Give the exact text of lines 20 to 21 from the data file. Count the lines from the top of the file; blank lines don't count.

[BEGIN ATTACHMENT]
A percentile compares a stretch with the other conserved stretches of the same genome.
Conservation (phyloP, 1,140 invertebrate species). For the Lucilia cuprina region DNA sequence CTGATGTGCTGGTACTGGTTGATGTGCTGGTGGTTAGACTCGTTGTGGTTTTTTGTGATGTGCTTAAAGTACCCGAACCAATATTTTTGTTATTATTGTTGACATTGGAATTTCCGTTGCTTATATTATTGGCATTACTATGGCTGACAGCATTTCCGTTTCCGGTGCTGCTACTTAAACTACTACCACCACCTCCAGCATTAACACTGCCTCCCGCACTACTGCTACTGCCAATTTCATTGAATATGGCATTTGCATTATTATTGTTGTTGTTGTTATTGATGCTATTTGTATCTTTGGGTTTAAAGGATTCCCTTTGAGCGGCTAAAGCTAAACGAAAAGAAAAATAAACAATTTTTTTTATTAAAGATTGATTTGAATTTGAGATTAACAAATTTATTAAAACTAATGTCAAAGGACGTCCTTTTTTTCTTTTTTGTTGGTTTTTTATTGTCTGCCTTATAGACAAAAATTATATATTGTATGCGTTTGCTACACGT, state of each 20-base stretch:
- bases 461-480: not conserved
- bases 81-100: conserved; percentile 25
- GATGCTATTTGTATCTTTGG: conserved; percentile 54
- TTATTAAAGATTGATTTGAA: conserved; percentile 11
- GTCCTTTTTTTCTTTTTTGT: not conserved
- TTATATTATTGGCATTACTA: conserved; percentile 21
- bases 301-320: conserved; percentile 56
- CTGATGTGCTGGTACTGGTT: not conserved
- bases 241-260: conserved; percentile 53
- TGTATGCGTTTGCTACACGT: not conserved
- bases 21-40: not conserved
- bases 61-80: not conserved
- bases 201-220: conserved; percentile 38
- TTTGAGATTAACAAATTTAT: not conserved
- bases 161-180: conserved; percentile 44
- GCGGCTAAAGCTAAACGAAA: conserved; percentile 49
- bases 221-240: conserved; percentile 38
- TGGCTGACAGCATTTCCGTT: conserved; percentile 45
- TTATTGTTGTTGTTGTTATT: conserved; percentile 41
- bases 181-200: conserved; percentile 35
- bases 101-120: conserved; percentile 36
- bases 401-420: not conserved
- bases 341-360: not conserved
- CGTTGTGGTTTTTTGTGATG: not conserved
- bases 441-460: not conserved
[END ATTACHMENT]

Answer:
- TGGCTGACAGCATTTCCGTT: conserved; percentile 45
- TTATTGTTGTTGTTGTTATT: conserved; percentile 41